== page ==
by: Christopher P. LaVoie
This is an excellent book about Navy salvage diving in the early 90`s by a sailor who did it. You have to take some of it with a grain of salt because this is a sailor telling his sea stories. But he does have a gift for telling them and they ring true more than exagerated.
He briefly takes you through his experiences in Boot Camp and A-school before arriving at the Navy Dive School at Pearl Harbor. The selection process apparently had an extra step for his class as a SNAFU had assigned twice the number of students as the school had seats for students. A marathon PT session on the concrete in the summer sun followed with anyone who dropped out or collapsed eliminated until they were down to a small enough class. Then he covers the school from SCUBA training to hard hat salvage diver training. Navy Diver school wasn`t meant to be easy for reasons that will become clear later in his story. Though they did spend plenty of their free time getting in a solid diet of chips and beer.
After Diver School, LaVoie was assigned to the salvage ship USS Reclaimer based out of Pearl Harbor under the supervision of Master Diver Starky. Now you know where the name of the book comes from. He not only tells some of the adventure filled sea stories that you would expect, he also makes sure you know that the life of a Navy Diver is also filled with all the normal drudgery of a junior sailor on his first sea duty assignment. Temporary duty in the galley, scraping paint, fire watches etc provide the fill links between salvage jobs and liberty calls in various ports.
Several of his stories revolve around middle eastern deployments. Not for his ship, but for others and how his ship and their salvage and repair expertise got them to where they were going. The story of changing the propeller on an Aegis missile cruiser that had no time to wait for dry dock space is particurally crazy and painful to read. The story about rescuing a cargo ship loaded with tanks that had a major engine failure of the coast is more routine but still lets you in on a little seen side of the Navy. It`s not glamorous by any stretch of the imagination. If you remember the scene in Men of Honor where Chief Sunday lectures the new dive canidates that they will not be heros but will be highly trained salvage experts, you begin to get the idea. A truly interesting story involves a submerged US submarine that had secured itself to the bottom with its anchor and then had a malfunction and couldn`t get it raised leaving the ship firmly fastened to the sea floor and the divers had to come up with a way to get the ship free and oh by they way the skipper says you can`t just cut the chain.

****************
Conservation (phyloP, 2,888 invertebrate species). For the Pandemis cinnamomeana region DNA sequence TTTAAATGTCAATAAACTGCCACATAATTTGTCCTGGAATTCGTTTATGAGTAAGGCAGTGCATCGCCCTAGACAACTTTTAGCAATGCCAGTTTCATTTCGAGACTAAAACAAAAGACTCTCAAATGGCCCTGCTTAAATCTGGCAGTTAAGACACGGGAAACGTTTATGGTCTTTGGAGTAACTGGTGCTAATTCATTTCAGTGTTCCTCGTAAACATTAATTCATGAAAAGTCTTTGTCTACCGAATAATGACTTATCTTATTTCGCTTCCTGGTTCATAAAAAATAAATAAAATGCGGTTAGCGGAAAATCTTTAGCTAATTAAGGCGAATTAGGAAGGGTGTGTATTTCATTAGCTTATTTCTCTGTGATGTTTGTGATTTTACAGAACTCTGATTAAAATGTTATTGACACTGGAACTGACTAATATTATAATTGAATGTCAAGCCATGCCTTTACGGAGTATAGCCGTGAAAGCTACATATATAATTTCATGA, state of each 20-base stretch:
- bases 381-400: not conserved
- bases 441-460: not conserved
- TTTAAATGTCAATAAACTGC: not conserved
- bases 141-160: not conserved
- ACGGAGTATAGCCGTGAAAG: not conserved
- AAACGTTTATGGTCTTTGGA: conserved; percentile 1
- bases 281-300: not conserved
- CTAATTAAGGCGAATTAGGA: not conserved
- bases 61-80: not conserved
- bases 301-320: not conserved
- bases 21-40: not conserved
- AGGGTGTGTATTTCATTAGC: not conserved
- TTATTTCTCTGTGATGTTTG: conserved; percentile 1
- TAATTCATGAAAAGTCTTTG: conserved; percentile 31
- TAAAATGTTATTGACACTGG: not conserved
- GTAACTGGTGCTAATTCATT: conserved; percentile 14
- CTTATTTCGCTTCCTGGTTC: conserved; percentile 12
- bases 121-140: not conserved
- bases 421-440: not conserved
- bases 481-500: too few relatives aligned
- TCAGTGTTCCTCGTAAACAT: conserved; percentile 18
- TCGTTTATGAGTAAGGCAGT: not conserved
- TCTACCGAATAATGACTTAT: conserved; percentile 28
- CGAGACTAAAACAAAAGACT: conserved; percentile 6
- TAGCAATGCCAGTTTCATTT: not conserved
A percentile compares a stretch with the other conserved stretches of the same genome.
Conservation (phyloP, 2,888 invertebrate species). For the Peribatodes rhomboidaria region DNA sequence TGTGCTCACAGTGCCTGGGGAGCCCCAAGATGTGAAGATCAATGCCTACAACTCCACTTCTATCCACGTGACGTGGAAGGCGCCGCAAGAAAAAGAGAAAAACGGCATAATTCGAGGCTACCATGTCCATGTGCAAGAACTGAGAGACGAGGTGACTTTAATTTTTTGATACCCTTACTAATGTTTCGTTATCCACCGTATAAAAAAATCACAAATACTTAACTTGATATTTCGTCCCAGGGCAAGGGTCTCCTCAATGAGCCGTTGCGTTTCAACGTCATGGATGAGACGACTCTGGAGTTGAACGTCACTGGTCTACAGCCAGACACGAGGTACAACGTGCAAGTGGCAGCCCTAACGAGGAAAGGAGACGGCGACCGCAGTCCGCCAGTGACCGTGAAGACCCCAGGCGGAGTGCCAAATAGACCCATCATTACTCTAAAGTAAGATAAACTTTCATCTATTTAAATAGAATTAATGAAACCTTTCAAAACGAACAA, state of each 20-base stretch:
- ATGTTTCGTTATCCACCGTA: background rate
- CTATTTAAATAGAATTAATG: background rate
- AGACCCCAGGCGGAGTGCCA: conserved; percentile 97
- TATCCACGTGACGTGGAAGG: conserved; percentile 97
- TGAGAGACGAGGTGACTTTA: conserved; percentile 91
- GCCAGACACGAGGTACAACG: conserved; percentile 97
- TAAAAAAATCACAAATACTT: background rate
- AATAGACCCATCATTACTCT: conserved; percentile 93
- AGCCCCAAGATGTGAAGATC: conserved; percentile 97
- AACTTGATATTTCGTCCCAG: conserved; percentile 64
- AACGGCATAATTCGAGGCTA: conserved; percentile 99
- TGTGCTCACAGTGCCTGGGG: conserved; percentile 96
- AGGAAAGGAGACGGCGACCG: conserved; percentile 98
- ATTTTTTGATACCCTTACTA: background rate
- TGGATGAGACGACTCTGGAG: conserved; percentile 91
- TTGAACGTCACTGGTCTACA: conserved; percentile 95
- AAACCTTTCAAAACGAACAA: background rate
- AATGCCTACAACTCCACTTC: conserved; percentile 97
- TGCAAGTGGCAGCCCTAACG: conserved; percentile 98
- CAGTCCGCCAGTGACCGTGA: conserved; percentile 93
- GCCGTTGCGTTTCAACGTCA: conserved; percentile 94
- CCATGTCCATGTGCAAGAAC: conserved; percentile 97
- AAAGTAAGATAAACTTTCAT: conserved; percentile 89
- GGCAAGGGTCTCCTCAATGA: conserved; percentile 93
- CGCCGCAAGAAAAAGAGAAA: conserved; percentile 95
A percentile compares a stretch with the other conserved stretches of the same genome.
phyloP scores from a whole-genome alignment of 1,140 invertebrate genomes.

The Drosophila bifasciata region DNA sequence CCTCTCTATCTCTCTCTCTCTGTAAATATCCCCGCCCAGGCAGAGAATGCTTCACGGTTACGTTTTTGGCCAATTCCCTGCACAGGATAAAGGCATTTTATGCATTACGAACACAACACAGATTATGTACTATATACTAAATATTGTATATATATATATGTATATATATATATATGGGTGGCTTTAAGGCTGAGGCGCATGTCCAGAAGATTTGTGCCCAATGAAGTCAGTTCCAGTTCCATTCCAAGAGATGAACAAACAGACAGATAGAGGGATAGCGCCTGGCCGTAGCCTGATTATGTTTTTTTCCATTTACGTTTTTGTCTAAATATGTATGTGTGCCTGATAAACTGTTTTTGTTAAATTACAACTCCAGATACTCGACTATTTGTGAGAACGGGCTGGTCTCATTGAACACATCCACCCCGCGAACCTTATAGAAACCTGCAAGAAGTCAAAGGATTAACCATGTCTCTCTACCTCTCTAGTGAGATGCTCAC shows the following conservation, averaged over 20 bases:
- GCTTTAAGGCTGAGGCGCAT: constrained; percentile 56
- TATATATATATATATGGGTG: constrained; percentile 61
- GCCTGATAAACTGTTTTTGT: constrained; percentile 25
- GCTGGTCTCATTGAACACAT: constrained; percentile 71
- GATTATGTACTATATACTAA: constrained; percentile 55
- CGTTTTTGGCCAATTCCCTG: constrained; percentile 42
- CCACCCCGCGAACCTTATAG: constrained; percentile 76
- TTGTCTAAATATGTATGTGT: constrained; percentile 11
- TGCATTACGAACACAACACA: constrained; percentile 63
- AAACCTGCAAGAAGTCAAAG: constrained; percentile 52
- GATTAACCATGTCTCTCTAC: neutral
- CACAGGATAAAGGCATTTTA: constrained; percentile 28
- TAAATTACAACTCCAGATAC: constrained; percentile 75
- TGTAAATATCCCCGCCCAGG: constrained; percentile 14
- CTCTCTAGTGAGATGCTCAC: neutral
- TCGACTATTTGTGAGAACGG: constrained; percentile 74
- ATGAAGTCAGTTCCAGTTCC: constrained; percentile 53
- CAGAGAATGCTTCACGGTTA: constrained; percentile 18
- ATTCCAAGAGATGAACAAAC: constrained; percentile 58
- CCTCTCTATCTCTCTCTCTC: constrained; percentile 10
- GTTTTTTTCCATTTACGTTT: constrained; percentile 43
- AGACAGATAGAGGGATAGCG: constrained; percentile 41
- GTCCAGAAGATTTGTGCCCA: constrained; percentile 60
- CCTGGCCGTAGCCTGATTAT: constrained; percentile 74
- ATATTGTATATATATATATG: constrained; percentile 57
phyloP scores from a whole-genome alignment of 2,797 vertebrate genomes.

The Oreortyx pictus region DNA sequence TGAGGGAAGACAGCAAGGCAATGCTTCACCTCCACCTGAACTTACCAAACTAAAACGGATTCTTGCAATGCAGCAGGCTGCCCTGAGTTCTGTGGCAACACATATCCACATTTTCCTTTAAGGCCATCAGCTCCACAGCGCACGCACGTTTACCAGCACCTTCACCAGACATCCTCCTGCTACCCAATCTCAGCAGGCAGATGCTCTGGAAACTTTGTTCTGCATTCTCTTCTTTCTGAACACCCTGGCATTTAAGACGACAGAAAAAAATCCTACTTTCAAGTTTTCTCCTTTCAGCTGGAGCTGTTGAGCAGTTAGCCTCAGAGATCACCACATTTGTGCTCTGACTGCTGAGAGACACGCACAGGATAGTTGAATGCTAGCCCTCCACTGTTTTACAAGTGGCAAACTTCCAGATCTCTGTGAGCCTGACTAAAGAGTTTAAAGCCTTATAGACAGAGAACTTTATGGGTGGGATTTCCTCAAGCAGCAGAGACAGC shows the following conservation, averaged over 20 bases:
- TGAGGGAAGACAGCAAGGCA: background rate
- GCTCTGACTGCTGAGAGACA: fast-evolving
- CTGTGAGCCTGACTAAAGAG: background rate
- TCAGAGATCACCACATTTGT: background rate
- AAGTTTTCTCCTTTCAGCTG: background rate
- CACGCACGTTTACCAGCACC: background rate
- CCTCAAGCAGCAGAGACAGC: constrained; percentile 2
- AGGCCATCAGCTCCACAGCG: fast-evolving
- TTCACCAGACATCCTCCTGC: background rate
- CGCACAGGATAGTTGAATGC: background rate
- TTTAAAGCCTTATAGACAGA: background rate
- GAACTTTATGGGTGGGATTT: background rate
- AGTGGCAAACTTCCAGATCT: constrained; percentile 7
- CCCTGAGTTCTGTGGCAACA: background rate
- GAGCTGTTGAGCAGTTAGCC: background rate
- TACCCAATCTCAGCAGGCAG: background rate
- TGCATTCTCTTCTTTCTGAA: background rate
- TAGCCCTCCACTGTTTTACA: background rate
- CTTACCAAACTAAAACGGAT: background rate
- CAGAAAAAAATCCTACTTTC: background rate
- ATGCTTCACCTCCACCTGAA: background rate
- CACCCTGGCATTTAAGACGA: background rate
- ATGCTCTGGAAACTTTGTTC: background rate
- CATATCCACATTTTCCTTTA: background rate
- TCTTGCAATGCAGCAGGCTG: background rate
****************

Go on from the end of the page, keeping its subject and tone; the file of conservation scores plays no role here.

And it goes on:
Some of the stories are more routine. Such as towing a submarine up the west coast to be put into mothballs. Or, the time he completed an underwater inspection and got told to stay down and find the tool bag that an engineer had dropped off the fantail by accident. A chapter is devoted to a training exercise in Pearl Harbor that combined much of the diving community in Hawaii, SEALs, EOD, and Salvage divers. First the SEALs swam in and sank a target vessel, then EOD cleared the wreck of explosives, then the Salvage Divers raised her off of the bottom. Just a training exercise. One of the more interesting stories didn`t even involve diving. LaVoie and some other sailors and Marines got assigned the job of cleaning up shrapnel and marking dud bombs on a small island that had been used as a target range and was being rehabilitated.
You can find the book at:
http://www.amazon.com/Starkeys-Boys-Salvage-Hawaiian-Islands /dp/1425919936/ref=sr_11_1/ 103-2697282-5679866?ie=UTF8&qid=1181752161&sr=11-1